Martin Luther King Jr.’s Dream Lives On

Martin Luther King Jr. called out for justice and equality, most famously on Aug. 28, 1963, when he delivered his “I Have a Dream” speech at the Lincoln Memorial. 

He spoke during the centennial year of the Emancipation Proclamation, which freed the slaves. (That’s the short version, anyways, since it didn’t affect loyal border states or seceded southern states which had already fallen to the Union, but it remains as a watershed moment, providing the promise of freedom to millions.)

Dr. King may have spoken nearly 60 years ago, but his message remains evergreen, to want to be judged on the basis of character rather than skin color. Wanting to see and working toward an end to police brutality remains a very real issue — for proof, just consider George Floyd’s death and those of many, many others just in 2020 alone. 

Mental Health and the Black Community

Black Americans are at higher risk for mental illness, in large part due to racism and related trauma. Black history in the U.S. has experienced a few great historical leaps forward — the Emancipation Proclamation, the civil rights era, the election of the first Black U.S. President in 2008 — but there are many stumbles backward, too. 

Mental illnesses like substance abuse are sometimes rooted in biology, but outside factors play a significant role, too. Consider that the Black community makes up about 12% of the U.S. population, but half the prison population, nearly half of the children in the foster care system, and 40% of the homeless population are black.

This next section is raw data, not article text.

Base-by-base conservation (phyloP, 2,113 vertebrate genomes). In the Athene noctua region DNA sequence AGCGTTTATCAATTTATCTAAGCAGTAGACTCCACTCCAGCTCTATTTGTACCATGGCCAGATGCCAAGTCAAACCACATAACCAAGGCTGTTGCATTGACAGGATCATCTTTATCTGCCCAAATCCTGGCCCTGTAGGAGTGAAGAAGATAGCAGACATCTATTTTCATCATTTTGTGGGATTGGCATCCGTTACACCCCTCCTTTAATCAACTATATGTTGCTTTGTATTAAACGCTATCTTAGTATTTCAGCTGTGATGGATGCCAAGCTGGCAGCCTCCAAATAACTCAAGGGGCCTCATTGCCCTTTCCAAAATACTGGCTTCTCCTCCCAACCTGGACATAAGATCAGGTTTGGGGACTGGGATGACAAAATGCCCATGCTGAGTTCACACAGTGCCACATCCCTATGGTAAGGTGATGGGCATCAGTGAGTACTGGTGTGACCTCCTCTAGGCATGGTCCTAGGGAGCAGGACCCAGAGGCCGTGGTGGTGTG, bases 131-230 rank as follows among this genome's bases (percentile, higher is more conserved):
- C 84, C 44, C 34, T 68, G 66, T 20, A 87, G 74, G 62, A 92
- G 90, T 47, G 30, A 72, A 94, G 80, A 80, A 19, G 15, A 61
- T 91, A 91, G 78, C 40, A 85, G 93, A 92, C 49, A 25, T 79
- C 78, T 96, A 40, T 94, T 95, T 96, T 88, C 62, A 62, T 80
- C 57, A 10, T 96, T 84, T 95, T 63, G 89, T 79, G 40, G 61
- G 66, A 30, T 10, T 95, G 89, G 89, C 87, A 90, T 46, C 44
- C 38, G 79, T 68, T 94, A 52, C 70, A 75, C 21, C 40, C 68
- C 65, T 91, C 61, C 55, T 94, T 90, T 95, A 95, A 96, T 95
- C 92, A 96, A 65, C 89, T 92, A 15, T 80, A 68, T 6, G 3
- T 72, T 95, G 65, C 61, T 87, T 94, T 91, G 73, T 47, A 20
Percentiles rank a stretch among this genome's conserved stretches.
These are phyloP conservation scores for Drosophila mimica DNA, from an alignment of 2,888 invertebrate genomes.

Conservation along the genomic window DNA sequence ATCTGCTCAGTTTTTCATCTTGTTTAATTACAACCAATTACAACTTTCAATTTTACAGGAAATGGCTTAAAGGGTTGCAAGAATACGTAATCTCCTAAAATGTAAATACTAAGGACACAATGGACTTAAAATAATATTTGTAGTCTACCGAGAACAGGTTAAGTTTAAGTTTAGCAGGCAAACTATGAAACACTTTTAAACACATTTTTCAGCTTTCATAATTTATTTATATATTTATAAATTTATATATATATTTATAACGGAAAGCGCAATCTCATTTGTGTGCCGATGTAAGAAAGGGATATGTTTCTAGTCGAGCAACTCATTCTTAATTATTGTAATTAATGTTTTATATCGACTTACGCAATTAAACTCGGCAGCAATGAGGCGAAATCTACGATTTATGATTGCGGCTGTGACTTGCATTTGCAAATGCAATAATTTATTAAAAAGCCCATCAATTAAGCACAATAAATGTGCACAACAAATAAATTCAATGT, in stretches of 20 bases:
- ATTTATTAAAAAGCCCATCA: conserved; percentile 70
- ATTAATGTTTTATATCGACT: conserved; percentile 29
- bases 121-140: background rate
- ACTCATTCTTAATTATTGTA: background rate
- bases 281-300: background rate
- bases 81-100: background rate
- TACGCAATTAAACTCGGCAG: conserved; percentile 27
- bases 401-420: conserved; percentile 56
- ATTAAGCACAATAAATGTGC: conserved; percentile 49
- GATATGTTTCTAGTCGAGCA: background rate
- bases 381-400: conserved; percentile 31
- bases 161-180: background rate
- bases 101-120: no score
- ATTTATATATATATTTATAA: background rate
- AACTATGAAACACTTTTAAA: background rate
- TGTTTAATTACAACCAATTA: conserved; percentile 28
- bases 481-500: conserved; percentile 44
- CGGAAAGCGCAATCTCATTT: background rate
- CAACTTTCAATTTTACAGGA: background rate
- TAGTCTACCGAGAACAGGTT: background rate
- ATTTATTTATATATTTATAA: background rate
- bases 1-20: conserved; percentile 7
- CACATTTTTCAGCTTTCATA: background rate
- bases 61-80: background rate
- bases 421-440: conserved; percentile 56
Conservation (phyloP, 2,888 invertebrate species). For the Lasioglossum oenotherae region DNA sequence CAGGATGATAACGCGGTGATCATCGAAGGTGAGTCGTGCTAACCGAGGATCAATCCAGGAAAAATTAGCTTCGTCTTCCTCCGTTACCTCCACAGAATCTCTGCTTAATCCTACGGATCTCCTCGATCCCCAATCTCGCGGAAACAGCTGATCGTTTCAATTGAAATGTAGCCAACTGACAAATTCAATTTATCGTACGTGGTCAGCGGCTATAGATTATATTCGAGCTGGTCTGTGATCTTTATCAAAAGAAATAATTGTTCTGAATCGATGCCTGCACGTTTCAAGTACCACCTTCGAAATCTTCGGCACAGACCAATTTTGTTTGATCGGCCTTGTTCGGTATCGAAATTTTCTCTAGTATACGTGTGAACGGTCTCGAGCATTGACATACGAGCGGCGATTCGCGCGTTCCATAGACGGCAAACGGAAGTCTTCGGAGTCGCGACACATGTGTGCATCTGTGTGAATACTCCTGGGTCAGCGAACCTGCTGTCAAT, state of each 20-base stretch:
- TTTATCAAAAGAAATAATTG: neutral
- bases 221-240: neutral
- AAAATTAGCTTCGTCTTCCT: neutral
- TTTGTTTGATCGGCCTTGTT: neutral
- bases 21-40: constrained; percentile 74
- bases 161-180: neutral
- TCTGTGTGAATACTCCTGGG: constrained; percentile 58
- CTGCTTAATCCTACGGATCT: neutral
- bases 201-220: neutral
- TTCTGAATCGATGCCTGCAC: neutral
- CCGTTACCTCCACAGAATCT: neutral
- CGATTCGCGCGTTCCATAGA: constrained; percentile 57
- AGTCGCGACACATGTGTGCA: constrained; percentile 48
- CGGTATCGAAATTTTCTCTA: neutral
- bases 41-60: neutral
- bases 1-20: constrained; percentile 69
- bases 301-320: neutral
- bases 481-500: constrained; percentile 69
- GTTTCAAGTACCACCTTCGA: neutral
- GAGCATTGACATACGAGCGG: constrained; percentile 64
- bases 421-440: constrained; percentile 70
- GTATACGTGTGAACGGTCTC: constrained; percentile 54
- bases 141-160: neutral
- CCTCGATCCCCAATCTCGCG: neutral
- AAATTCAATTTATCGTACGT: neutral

Racism — both institutional and overt — has a profound effect on mental health, fueling depression, anxiety, and stress. (After Floyd’s May 25, 2020 death, the National Alliance of Mental Illness declared racism a public health crisis.) Then, of course, people with some form of mental illness tend to face stigma and discrimination.

Those in turn have the potential to steer a person toward substance use and substance use disorders. Having a different skin color or coming from a culture apart from the majority can put a person even more behind the eight ball, so to speak, essentially all the more visible yet apart.

It’s a vicious cycle, to say the least. 

Mental Health Help for the Black Community

The scars inflicted by history may never truly vanish, but cultural sensitivity and culturally competent care can make a difference. 

Finding ways past barriers like systemic racism and the stigma surrounding mental illness can help. Fortunately, resources that focus more on Black mental health are available, to help people on their healing journey.

Then maybe one day all can be judged by the content of their character. Period.

Sources

npr.org – ‘I Have A Dream’ Speech, In Its Entirety

archives.gov – The Emancipation Proclamation

cbsnews.com – Police in the U.S. killed 164 Black people in the first 8 months of 2020. These are their names.

columbiapsychiatry.org – Addressing Mental Health in the Black Community

nami.org – NAMI’s Statement on Recent Racist Incidents and Mental Health Resources for African Americans

nami.org – Discrimination and Racism in the History of Mental Health Care

sunshinebehavioralhealth.com – Mental Health Issues Facing the Black Community

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